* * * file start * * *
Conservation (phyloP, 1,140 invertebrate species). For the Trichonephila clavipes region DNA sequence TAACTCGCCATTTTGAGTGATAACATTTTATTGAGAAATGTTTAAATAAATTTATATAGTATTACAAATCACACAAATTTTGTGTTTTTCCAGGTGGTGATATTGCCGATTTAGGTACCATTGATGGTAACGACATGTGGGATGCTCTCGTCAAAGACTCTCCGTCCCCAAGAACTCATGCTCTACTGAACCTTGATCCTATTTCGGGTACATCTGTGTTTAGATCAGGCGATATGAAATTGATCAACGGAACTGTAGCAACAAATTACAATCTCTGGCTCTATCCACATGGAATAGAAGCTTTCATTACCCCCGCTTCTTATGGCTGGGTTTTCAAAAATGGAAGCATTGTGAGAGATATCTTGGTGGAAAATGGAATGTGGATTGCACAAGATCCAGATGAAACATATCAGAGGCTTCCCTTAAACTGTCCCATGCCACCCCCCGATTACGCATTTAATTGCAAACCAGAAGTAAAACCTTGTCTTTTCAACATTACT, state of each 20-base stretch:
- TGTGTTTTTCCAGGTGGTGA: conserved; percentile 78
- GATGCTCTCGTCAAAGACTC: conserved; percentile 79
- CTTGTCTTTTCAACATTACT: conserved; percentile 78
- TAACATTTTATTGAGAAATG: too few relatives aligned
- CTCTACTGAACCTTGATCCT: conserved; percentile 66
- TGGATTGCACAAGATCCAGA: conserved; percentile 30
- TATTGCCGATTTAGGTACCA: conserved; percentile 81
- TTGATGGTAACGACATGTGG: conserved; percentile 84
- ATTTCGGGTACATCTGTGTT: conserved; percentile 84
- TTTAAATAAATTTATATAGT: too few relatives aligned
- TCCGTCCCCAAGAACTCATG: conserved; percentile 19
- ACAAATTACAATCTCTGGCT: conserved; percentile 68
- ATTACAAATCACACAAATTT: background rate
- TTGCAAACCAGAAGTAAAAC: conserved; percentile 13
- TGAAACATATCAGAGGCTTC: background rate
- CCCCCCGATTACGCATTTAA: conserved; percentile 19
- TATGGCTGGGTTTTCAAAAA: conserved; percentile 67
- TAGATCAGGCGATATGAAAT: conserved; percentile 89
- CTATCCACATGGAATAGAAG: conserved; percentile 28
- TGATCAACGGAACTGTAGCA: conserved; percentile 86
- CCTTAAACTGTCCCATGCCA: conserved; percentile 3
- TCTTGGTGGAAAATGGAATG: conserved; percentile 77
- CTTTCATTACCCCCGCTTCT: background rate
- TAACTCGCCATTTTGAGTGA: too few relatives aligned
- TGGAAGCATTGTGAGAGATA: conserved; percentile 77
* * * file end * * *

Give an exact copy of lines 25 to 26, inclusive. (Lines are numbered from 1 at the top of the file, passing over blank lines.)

- TAACTCGCCATTTTGAGTGA: too few relatives aligned
- TGGAAGCATTGTGAGAGATA: conserved; percentile 77